Bega High School

Bega High School (BHS) is a comprehensive rural high school on the far south coast of NSW.

The school’s geographical drawing area ranges from Tathra (15 kilometres to the east), Cobargo (40 kilometres to the north), through to Wolumla (20 kilometres to the south) and Bemboka (40 kilometres to the west). In 2014 the maximum enrolment was 871 students, including 10% Aboriginal students.

The school has included Aboriginal Education into each Key Learning Area. Activities are designed to educate all students about Aboriginal histories, cultures, perspectives and Aboriginal Australia, and has included:

  • food technology students learning about the preparation and serving of bush tucker foods
  • music students attending performances by Aboriginal musicians
  • students participating in Traditional Indigenous Games with students from primary schools
  • students in Special Education classes working with an Aboriginal artist to produce individual artworks as well as decorative panels and learning artistic techniques and the significance of traditional techniques and symbols
  • science students interpreting the night sky with a Dreaming perspective.

The Bega Indigenous Youth Project is an example of the range of possibilities created through the successful collaborative efforts of the school, the Aboriginal Education Consultative Group (AECG), Aboriginal community elders, and government and non-government agencies. In a culmination of the first year’s partnership, Real Communities and Club Bega hosted a breakfast meeting in November. The event showcased the value of parents, school staff, businesses and support agencies working together in creating and expanding learning pathways for 21st century learners in around the Bega Valley. The experience and success of past and present students, such as Kirsten Carter, Dillon Aldridge, Kelsey Lane, Jacob Francis, and Shae and Blake Horcicka-Moore, in combining school courses and on-the-job training were celebrated at the breakfast. It was also an opportunity to make more links within our community to provide sustainable strategies and programs in closing the gap of educational advantage and prosperity for Aboriginal students and future community leaders.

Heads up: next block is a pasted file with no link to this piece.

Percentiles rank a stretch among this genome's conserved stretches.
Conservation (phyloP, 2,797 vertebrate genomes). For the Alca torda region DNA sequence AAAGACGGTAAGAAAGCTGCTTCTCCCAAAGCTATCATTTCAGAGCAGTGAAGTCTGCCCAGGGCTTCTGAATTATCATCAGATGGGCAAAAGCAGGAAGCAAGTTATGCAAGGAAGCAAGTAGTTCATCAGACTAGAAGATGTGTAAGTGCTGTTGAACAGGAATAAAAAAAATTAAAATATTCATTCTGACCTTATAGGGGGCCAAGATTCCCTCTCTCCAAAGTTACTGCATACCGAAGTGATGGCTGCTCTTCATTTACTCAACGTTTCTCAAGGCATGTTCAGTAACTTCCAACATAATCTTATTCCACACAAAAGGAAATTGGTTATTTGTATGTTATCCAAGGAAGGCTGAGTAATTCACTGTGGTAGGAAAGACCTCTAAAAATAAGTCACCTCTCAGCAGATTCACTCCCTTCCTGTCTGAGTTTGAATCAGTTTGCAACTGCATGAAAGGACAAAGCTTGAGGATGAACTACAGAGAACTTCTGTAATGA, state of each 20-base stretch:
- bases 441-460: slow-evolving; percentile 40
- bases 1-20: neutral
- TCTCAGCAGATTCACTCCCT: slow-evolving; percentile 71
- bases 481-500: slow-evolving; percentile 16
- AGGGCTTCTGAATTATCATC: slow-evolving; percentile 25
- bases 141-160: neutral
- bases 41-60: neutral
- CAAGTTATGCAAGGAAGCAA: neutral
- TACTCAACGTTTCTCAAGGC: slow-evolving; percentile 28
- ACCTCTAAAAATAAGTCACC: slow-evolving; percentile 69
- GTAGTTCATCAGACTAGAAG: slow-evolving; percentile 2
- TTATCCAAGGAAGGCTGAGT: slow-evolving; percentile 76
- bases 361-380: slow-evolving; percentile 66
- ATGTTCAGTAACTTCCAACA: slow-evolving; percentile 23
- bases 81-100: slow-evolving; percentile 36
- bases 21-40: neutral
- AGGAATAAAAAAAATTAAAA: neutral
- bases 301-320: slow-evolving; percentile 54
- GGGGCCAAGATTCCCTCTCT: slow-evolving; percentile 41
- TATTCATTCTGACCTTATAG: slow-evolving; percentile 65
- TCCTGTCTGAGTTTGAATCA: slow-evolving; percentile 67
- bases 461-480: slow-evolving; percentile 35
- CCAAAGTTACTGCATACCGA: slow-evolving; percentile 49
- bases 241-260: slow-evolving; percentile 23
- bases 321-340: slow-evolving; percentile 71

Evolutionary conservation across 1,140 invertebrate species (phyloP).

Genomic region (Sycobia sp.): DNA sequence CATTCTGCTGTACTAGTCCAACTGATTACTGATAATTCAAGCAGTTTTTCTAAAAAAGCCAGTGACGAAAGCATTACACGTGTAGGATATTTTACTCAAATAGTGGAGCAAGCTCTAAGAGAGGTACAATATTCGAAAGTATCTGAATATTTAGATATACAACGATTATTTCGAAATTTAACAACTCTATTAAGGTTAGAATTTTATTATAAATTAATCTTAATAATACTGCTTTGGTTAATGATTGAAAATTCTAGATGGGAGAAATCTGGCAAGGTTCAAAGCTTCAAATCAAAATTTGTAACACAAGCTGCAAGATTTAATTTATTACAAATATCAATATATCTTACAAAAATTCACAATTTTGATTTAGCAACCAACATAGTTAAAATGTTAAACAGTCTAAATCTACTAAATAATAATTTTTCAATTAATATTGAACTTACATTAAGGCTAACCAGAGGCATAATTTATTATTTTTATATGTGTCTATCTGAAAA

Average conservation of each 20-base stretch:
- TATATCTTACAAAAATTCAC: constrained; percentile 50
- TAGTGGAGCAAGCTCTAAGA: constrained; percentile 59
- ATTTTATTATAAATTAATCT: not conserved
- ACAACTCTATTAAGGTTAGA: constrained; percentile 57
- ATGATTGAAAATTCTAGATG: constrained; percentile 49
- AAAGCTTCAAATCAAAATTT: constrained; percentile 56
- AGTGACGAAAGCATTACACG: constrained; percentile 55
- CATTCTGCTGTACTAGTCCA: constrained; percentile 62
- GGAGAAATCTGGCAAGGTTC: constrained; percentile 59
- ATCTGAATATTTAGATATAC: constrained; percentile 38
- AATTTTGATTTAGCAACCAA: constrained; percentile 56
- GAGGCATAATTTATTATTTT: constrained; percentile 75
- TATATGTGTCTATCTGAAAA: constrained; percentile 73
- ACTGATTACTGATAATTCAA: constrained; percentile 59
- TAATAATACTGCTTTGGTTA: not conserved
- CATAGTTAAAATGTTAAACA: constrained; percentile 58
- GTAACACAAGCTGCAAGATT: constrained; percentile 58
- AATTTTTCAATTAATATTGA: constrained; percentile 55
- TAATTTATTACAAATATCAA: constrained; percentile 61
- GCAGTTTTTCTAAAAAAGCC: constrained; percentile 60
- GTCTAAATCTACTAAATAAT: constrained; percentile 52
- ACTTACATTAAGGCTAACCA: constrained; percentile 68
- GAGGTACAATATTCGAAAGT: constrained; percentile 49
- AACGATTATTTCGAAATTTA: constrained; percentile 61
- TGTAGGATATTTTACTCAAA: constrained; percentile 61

Terms 1 and 2 of 2015 have seen new developments in Aboriginal Education. This has included the establishment of a ‘breakaway group’ for girls, the creation of an indigenous garden, a language program in conjunction with Tathra Public School, the formation of a Junior AECG, a new format for NAIDOC celebrations and a visit by the Bangarra Dance Troupe. These are explained in greater detail in the pages to follow.

Contributed by Bega High School published in 2015.